Vietnam for the solo female traveller

Women are travelling alone more than ever, as a result of more flexible working patterns, greater spending power and an increasingly accessible world out there to explore. There is plenty of inspiration for the intrepid female traveller, from iconic films such as Eat, Pray, Love and Wild, to the thousands of images flooding Instagram of women taking on the world’s most epic travel destinations, often alone.

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Globally, solo travel is on the rise, with tour companies and hotels reporting increasing numbers of solo bookings year on year, and Vietnam is no exception. In 2017, Airbnb reported that bookings for single guests in Ho Chi Minh City jumped by 146 percent from the previous year. There are also numerous tours designed with solo women in mind, from wellness retreats to adventure tours. Wild Woman Expeditions and Adventure Woman operate tours exclusively for women, run by women. This can be a great way to experience Vietnam and meet some like-minded travellers, within the security of an organised group.

Wild Women Expeditions has been offering women-only adventures around the world for almost three decades, before female solo travel became trendy. The company offers a northern Vietnam hiking adventure, which is one of its most popular tours according to the company’s founder, Jennifer Haddow. She said, “We saw the need for women to create community around shared travel experiences and an empowering space for women to try on new roles in group travel, where they could feel totally free to be themselves and to stretch out onto their edge. For many women, it can be liberating to be in a group of all women, to bond and support each other in outdoor adventure challenges.”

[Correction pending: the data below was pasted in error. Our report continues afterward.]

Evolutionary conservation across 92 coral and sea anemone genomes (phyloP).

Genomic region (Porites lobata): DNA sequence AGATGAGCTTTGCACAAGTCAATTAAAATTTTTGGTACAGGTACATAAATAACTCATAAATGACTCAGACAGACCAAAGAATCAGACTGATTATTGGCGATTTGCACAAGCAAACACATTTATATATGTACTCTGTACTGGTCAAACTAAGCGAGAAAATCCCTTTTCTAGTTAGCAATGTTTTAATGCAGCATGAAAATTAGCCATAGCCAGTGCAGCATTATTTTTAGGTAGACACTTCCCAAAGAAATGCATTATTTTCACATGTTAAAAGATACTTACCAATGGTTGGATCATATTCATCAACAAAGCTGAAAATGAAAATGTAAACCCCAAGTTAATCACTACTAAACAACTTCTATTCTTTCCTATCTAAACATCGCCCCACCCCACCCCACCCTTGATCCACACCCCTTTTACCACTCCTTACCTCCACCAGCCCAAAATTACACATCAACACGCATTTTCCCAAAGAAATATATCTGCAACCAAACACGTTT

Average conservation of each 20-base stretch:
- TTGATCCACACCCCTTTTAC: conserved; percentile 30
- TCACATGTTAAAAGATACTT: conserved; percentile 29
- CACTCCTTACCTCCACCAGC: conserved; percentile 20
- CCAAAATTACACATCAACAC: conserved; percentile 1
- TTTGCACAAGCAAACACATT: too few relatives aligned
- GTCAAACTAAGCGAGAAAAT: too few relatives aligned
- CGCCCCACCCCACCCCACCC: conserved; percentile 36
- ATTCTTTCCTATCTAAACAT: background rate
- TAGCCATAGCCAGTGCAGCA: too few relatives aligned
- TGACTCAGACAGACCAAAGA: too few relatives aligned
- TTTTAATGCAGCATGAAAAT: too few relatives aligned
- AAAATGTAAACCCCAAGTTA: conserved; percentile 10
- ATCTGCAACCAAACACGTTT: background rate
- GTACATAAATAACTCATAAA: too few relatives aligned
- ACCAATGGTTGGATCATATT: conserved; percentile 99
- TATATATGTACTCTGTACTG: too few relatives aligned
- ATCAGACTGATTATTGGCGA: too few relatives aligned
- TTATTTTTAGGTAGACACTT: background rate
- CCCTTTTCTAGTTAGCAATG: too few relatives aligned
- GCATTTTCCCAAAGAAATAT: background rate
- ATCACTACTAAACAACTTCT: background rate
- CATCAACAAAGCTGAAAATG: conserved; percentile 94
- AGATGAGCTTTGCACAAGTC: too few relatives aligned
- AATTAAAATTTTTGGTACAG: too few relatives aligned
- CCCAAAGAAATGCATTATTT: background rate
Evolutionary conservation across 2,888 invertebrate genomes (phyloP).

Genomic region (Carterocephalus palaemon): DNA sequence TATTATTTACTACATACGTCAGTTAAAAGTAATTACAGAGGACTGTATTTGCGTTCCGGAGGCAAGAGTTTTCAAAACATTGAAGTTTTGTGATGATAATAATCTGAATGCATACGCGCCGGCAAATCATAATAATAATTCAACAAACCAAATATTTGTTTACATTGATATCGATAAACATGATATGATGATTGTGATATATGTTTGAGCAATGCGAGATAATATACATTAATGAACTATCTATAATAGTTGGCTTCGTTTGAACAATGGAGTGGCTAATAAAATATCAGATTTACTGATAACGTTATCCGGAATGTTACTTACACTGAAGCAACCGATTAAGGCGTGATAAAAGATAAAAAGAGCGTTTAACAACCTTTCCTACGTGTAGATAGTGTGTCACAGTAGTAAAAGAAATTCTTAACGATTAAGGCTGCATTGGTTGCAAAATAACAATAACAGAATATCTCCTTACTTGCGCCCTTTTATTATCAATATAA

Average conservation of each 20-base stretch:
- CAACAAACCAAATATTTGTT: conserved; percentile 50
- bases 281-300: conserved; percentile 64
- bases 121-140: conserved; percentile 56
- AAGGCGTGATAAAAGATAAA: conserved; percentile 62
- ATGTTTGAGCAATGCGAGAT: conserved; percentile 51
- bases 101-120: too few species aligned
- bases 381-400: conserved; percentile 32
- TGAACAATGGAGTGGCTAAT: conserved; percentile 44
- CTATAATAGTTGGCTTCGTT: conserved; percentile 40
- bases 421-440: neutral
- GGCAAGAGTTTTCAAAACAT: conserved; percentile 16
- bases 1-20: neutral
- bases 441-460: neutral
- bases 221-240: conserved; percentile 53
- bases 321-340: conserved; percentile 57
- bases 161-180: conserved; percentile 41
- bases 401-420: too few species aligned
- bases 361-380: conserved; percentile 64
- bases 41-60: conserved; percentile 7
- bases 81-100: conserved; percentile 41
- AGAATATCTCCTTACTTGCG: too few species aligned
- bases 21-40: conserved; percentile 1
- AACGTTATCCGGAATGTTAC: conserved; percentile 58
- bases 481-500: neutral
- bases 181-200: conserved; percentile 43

What are the Risks?

As in many Southeast Asian countries, there is petty crime in Vietnam—particularly in the main cities—but violent crime towards foreigners remains relatively rare. However, females travelling alone can face additional challenges, mostly around physical safety, including the threat of sexual aggression and the potential for cultural misunderstandings around gender and sexuality. Dealing with unwanted attention is a nuisance, but the most significant concern for most solo female travellers is situations that could lead to rape. Luckily, violent crime rates are relatively low in Vietnam, as are reports of sexual assaults, although they do happen. Female travellers should take the usual precautions around walking alone late at night and when travelling on overnight trains or buses. The website SafeAround particularly advises caution on the overnight train to/from Lao Cai.



Despite this, there is no reason why women should live in fear of solo travel, especially with an increasingly accommodating travel industry and a shift in attitude globally. Women should take risks and travel alone, but travellers have to accept that they may come across different, culturally-specific attitudes towards females and that they will probably need to adapt accordingly. In Vietnam, this means adhering to a more respectful dress code in temples or in rural areas.

Otherwise, attitudes towards women feel relatively modern. Vietnam is a long way off having a feminist movement on the scale of what is happening in America and Europe, but a fledgling #metoo debate surfaced in April after rape allegations at Tuoi Tre News came to light. As in many Asian countries, Vietnamese culture is rooted in Confucianism, which advocates patriarchy and tends to support gender inequality. Furthermore, an ActionAid survey in 2016 revealed that there was a lack of understanding in Vietnam about what constitutes sexual harassment.